David cut his teeth covering transportation, development, politics, education, and art in D.C. He's covered sustainable transportation for Streetsblog since 2015 and has lived in Denver's Cheesman Park neighborhood since 2012.
Mayor Michael Hancock says he wants 30 percent of all commutes done by walking, biking, or transit by 2030. According to the new estimates, those commuters comprise just 13 percent of the city's commuting public.
Christina Alderfer and Zach Bishop have a speeding problem on their otherwise quiet Cherry Hills Village street. The couple has two sons, ages 9 and 6. Naturally, they would prefer drivers not to hit them. But they've endured a maze of red tape and resistance to a simple traffic calming measure.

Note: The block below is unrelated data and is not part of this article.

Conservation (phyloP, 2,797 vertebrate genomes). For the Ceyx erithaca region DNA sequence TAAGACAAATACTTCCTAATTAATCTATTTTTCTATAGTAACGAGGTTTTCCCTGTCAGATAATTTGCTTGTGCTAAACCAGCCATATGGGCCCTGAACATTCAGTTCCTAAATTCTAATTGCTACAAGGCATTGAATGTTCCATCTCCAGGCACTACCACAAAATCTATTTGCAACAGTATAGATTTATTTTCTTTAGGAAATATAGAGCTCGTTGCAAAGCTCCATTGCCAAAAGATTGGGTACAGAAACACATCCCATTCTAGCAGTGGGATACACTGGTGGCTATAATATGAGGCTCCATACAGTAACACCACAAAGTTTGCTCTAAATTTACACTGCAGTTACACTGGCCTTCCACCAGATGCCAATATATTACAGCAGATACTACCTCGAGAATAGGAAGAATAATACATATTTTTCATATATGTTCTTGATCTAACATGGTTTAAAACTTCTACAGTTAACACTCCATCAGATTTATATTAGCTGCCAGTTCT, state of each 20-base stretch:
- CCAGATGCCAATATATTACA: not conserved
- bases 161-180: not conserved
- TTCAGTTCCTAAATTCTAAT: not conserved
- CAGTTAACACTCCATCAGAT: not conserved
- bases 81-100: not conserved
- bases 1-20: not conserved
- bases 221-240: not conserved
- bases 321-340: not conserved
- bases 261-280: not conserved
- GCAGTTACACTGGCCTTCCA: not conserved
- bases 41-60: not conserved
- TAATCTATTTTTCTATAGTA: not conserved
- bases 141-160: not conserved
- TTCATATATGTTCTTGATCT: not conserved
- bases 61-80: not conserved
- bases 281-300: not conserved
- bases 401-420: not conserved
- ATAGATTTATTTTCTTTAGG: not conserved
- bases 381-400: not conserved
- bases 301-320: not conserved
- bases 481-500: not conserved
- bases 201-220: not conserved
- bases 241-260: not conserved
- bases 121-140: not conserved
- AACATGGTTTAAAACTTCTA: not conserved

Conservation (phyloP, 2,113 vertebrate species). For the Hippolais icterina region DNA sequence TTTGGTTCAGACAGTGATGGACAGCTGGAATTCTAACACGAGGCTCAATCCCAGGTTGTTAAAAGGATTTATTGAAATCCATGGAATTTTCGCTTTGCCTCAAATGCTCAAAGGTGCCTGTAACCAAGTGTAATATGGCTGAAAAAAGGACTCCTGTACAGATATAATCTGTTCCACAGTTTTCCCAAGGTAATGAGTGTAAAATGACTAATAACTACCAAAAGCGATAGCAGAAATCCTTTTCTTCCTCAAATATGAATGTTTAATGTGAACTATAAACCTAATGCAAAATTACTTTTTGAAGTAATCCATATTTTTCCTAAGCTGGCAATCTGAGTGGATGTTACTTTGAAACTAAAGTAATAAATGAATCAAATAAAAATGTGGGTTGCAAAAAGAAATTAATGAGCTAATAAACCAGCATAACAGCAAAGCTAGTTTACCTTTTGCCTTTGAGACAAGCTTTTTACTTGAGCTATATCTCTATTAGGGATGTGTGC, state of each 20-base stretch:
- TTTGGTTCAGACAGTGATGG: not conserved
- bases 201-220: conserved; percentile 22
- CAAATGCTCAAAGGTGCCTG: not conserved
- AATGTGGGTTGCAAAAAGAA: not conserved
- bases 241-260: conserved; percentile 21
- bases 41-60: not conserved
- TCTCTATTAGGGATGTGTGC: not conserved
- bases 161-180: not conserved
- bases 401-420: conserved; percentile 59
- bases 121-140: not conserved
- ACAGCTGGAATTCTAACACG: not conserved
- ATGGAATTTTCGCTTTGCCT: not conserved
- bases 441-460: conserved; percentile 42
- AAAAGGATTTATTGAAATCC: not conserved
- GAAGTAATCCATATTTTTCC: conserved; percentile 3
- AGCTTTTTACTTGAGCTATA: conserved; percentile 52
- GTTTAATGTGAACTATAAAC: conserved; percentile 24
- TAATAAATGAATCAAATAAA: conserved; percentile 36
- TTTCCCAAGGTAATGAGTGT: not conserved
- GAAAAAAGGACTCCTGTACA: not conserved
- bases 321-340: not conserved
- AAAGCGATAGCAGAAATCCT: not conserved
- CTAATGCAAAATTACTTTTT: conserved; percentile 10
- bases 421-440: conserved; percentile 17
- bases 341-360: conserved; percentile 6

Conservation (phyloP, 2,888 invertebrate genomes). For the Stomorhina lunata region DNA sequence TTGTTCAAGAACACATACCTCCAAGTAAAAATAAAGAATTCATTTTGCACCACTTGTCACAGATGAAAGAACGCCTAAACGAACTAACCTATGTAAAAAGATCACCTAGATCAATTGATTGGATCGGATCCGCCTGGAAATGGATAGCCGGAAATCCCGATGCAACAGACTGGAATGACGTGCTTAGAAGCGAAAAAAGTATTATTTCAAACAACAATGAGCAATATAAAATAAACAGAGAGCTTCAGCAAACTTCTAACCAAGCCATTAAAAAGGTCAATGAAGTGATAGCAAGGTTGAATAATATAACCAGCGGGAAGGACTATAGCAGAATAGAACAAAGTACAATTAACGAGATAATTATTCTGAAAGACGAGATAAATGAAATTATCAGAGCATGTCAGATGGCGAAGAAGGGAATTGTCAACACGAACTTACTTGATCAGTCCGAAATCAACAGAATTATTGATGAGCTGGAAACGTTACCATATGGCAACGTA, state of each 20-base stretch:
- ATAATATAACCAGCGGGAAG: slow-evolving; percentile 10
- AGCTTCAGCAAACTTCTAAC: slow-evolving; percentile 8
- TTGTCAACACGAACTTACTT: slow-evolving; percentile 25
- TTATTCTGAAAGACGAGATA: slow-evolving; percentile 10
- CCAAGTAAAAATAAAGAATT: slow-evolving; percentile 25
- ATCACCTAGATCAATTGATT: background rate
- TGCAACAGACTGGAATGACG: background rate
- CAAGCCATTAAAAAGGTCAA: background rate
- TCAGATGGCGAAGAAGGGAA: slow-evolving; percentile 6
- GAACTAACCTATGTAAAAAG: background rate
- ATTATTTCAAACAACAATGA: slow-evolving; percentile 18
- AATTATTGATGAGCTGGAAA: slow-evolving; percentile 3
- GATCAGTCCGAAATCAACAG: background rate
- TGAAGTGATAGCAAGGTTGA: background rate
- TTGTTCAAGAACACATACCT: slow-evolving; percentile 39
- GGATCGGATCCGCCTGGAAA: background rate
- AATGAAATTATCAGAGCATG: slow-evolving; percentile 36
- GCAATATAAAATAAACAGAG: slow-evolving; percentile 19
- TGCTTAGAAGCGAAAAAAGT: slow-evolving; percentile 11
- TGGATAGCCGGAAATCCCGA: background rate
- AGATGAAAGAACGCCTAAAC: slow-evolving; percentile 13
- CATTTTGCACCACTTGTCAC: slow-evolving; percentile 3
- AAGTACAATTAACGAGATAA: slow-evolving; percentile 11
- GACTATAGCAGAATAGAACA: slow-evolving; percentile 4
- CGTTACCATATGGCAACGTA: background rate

Mayor Michael Hancock unveiled his 2018 budget proposal Tuesday, which includes 29 full-time employees to prop up his budding stand-alone department of transportation and mobility and $31.5 million toward the "Mobility Action Plan," Hancock's initiative to give everyone legitimate transportation options beyond driving.
In an attempt to discredit the Colfax bus rapid transit plan, the Denver Business Journal boss resorts to lazy stereotypes.
Reps from CDOT and the city were invited to the forum but did not attend.
Denver PD arrested Edward J. Sack for vehicular homicide. Federal now accounts more than half of the city's pedestrian deaths.
RTD could cut bus and rail service starting in January to deal with a looming budget shortfall. Starting in 2019, the agency could face shortfalls of $30 million to $40 million annually as revenue from sales tax, grants, and ridership come up short. One long-term budget projection puts RTD in the hole to the tune […]
Sanchez made a mistake. On this six-lane section of Federal Boulevard designed to move cars fast, the price for his mistake was death.